Director: Ivan Passer
Screenplay: Jeffrey Alan Fiskin
Based on a Novel by: Newton Thornburg
Starring: Jeff Bridges, John Heard, Lisa Eichhorn, Stephen Elliott, Arthur Rosenberg, Nina Van Pallandt
Country: USA
Running Time: 109 min
Year: 1981

Ivan Passer was a writer-director who rose from the Czech New Wave. Collaborating with his school friend Miloš Forman, Passer co-wrote Forman’s lauded classics A Blonde in Love and The Firemen’s Ball, as well as directing his own masterpiece, Intimate Lighting in 1965.

Like Forman, Passer emigrated from Czechoslovakia following the Warsaw Pact invasion of 1969 and headed for the USA. In Hollywood, Passer never quite reached the heights of his compatriot, who went on to direct the critically adored and hugely popular One Flew Over the Cuckoo’s Nest, but he did direct a couple of respected under-the-radar titles. The most notable of these is probably Cutter’s Way.

The relatively inexperienced but ambitious producer Paul Gurian first developed the project after being impressed by Newton Thornburg’s book, entitled ‘Cutter and Bone’. He worked with writer Jeffrey Alan Fiskin to develop a script from the novel and, after being impressed by Passer’s Intimate Lighting, approached the director to work on the film.

The film’s release, however, was a bit bungled, with United Artists, who were panicking after the financial disaster of Heaven’s Gate, putting a minimal amount of money into marketing. When Cutter and Bone (as it was initially called) picked up a couple of bad reviews by notable New York critics during its initial run in the city, the film was promptly pulled from theatres.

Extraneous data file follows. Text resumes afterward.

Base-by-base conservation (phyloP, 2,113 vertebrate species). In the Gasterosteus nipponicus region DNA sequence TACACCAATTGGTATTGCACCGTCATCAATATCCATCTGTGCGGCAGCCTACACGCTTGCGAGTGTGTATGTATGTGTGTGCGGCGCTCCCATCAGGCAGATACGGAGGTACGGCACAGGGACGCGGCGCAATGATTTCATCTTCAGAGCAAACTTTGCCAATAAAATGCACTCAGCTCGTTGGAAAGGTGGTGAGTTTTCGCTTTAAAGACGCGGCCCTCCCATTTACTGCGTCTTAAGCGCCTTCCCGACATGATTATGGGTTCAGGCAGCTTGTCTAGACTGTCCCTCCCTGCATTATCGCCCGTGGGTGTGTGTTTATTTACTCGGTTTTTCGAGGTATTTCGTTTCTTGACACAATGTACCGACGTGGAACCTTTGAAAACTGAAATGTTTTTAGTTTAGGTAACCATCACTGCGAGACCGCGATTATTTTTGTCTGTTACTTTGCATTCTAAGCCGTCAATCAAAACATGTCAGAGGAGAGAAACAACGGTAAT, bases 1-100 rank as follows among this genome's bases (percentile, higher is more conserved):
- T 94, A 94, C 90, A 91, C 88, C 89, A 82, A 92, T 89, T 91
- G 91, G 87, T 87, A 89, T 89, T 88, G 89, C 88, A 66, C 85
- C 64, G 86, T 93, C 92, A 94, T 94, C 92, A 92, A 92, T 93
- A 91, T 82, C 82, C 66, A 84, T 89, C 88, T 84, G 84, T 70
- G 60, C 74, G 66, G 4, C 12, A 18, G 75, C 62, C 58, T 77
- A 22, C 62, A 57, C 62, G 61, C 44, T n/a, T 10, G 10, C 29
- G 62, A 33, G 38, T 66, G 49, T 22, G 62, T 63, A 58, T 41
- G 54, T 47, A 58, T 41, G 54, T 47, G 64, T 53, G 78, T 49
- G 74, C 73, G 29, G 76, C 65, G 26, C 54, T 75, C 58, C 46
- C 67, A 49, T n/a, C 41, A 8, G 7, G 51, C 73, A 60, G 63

More positive reviews began to come in following this but it was too late, now that nobody could actually see the film. UA rectified this by passing the film on to their UA Classics subdivision, who rereleased the now retitled Cutter’s Way in theatres around the country. In this second, much larger release, the film fared better, making its money back and picking up a couple of state film festival awards, though it was hardly a blockbuster.

Over the years Cutter’s Way’s reputation has only grown and it is now regarded as somewhat of a neglected 80s classic. It’s long been on my watchlist and, thankfully, Fun City Editions (courtesy of UK distributors Radiance Films) have answered my call and are releasing the film on Blu-ray in the US and UK. I eagerly got hold of a copy and my thoughts follow.

Cutter’s Way opens with Richard Bone (Jeff Bridges) driving home one stormy night and breaking down along the way. Whilst he tries to get the car started in the pouring rain, he sees a man dump something in a dustbin and race off into the night, almost knocking him over in the process.

The next day, the body of a young girl is found in that bin and Bone is approached as a suspect. He’s swiftly cleared and isn’t much help as a witness either, as he couldn’t make out the culprit’s face due to the rain and darkness.

However, when out watching a local parade, Bone thinks he sees the man from that fateful night. The person he fingers is a rich and powerful oil man named J.J. Cord (Stephen Elliott).

Soon after the initial excitement of seemingly recognising the man though, Bone changes his tune, claiming it probably isn’t him and refusing to contact the police about it. Bone’s good friend Alex Cutter (John Heard), who lost a leg, arm and eye in Vietnam, is furious about this and doggedly nags him to reconsider.